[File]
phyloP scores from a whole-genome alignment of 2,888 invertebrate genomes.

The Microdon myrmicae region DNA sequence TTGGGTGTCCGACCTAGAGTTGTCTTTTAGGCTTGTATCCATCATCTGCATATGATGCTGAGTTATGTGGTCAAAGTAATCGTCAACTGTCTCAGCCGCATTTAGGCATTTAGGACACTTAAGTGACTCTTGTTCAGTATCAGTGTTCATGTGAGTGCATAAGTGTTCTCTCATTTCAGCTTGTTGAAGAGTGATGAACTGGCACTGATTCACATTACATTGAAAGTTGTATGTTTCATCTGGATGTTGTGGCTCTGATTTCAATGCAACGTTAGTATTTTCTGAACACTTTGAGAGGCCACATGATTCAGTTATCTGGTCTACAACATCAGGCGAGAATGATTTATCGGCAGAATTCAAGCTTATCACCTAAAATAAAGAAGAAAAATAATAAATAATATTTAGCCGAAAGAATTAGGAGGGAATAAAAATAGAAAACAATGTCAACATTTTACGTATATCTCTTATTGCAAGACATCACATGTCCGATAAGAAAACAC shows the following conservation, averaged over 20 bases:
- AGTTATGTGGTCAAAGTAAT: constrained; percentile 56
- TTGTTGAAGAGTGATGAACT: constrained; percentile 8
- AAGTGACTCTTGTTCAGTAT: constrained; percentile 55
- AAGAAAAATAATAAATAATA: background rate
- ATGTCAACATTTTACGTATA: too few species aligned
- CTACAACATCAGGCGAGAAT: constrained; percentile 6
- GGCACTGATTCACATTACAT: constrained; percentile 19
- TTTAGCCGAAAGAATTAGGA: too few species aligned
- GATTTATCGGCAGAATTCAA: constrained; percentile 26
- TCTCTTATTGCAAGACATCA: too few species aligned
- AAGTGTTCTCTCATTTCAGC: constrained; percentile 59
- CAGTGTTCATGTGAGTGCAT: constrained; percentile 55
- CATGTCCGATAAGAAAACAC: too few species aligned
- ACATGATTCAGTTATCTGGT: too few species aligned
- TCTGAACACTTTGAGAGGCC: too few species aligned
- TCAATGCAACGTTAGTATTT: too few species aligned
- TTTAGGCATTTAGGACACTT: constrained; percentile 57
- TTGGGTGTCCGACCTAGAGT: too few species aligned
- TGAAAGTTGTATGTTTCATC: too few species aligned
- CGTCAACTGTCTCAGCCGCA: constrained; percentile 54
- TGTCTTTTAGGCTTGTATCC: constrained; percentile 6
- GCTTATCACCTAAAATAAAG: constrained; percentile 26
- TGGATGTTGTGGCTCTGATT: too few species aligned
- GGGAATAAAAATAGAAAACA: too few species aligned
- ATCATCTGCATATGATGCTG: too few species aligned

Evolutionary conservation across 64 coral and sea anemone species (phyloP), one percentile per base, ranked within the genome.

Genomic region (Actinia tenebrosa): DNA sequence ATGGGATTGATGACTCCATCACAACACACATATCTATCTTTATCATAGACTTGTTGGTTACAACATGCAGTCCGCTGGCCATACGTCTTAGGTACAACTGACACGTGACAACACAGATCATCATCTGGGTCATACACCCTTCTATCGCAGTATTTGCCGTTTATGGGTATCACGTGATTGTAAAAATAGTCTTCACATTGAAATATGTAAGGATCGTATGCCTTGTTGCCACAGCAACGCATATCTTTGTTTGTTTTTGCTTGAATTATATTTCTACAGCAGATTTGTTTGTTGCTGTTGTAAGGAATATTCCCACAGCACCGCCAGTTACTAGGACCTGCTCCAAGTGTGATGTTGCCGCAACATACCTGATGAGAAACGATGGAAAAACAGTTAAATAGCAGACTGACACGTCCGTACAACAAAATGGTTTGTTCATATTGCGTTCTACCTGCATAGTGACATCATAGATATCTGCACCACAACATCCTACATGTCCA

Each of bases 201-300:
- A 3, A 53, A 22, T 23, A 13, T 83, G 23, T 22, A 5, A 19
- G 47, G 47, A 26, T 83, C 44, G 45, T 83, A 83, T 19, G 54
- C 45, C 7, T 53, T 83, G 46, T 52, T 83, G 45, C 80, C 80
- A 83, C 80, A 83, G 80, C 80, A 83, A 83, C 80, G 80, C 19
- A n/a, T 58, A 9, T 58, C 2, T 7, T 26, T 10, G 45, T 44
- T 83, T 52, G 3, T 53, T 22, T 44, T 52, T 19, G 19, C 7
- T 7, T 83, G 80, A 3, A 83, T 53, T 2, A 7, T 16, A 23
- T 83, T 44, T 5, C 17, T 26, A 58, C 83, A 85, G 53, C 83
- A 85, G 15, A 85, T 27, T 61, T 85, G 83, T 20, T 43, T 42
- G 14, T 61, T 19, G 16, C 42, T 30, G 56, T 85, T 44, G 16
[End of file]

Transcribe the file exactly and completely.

phyloP scores from a whole-genome alignment of 2,888 invertebrate genomes.

The Microdon myrmicae region DNA sequence TTGGGTGTCCGACCTAGAGTTGTCTTTTAGGCTTGTATCCATCATCTGCATATGATGCTGAGTTATGTGGTCAAAGTAATCGTCAACTGTCTCAGCCGCATTTAGGCATTTAGGACACTTAAGTGACTCTTGTTCAGTATCAGTGTTCATGTGAGTGCATAAGTGTTCTCTCATTTCAGCTTGTTGAAGAGTGATGAACTGGCACTGATTCACATTACATTGAAAGTTGTATGTTTCATCTGGATGTTGTGGCTCTGATTTCAATGCAACGTTAGTATTTTCTGAACACTTTGAGAGGCCACATGATTCAGTTATCTGGTCTACAACATCAGGCGAGAATGATTTATCGGCAGAATTCAAGCTTATCACCTAAAATAAAGAAGAAAAATAATAAATAATATTTAGCCGAAAGAATTAGGAGGGAATAAAAATAGAAAACAATGTCAACATTTTACGTATATCTCTTATTGCAAGACATCACATGTCCGATAAGAAAACAC shows the following conservation, averaged over 20 bases:
- AGTTATGTGGTCAAAGTAAT: constrained; percentile 56
- TTGTTGAAGAGTGATGAACT: constrained; percentile 8
- AAGTGACTCTTGTTCAGTAT: constrained; percentile 55
- AAGAAAAATAATAAATAATA: background rate
- ATGTCAACATTTTACGTATA: too few species aligned
- CTACAACATCAGGCGAGAAT: constrained; percentile 6
- GGCACTGATTCACATTACAT: constrained; percentile 19
- TTTAGCCGAAAGAATTAGGA: too few species aligned
- GATTTATCGGCAGAATTCAA: constrained; percentile 26
- TCTCTTATTGCAAGACATCA: too few species aligned
- AAGTGTTCTCTCATTTCAGC: constrained; percentile 59
- CAGTGTTCATGTGAGTGCAT: constrained; percentile 55
- CATGTCCGATAAGAAAACAC: too few species aligned
- ACATGATTCAGTTATCTGGT: too few species aligned
- TCTGAACACTTTGAGAGGCC: too few species aligned
- TCAATGCAACGTTAGTATTT: too few species aligned
- TTTAGGCATTTAGGACACTT: constrained; percentile 57
- TTGGGTGTCCGACCTAGAGT: too few species aligned
- TGAAAGTTGTATGTTTCATC: too few species aligned
- CGTCAACTGTCTCAGCCGCA: constrained; percentile 54
- TGTCTTTTAGGCTTGTATCC: constrained; percentile 6
- GCTTATCACCTAAAATAAAG: constrained; percentile 26
- TGGATGTTGTGGCTCTGATT: too few species aligned
- GGGAATAAAAATAGAAAACA: too few species aligned
- ATCATCTGCATATGATGCTG: too few species aligned

Evolutionary conservation across 64 coral and sea anemone species (phyloP), one percentile per base, ranked within the genome.

Genomic region (Actinia tenebrosa): DNA sequence ATGGGATTGATGACTCCATCACAACACACATATCTATCTTTATCATAGACTTGTTGGTTACAACATGCAGTCCGCTGGCCATACGTCTTAGGTACAACTGACACGTGACAACACAGATCATCATCTGGGTCATACACCCTTCTATCGCAGTATTTGCCGTTTATGGGTATCACGTGATTGTAAAAATAGTCTTCACATTGAAATATGTAAGGATCGTATGCCTTGTTGCCACAGCAACGCATATCTTTGTTTGTTTTTGCTTGAATTATATTTCTACAGCAGATTTGTTTGTTGCTGTTGTAAGGAATATTCCCACAGCACCGCCAGTTACTAGGACCTGCTCCAAGTGTGATGTTGCCGCAACATACCTGATGAGAAACGATGGAAAAACAGTTAAATAGCAGACTGACACGTCCGTACAACAAAATGGTTTGTTCATATTGCGTTCTACCTGCATAGTGACATCATAGATATCTGCACCACAACATCCTACATGTCCA

Each of bases 201-300:
- A 3, A 53, A 22, T 23, A 13, T 83, G 23, T 22, A 5, A 19
- G 47, G 47, A 26, T 83, C 44, G 45, T 83, A 83, T 19, G 54
- C 45, C 7, T 53, T 83, G 46, T 52, T 83, G 45, C 80, C 80
- A 83, C 80, A 83, G 80, C 80, A 83, A 83, C 80, G 80, C 19
- A n/a, T 58, A 9, T 58, C 2, T 7, T 26, T 10, G 45, T 44
- T 83, T 52, G 3, T 53, T 22, T 44, T 52, T 19, G 19, C 7
- T 7, T 83, G 80, A 3, A 83, T 53, T 2, A 7, T 16, A 23
- T 83, T 44, T 5, C 17, T 26, A 58, C 83, A 85, G 53, C 83
- A 85, G 15, A 85, T 27, T 61, T 85, G 83, T 20, T 43, T 42
- G 14, T 61, T 19, G 16, C 42, T 30, G 56, T 85, T 44, G 16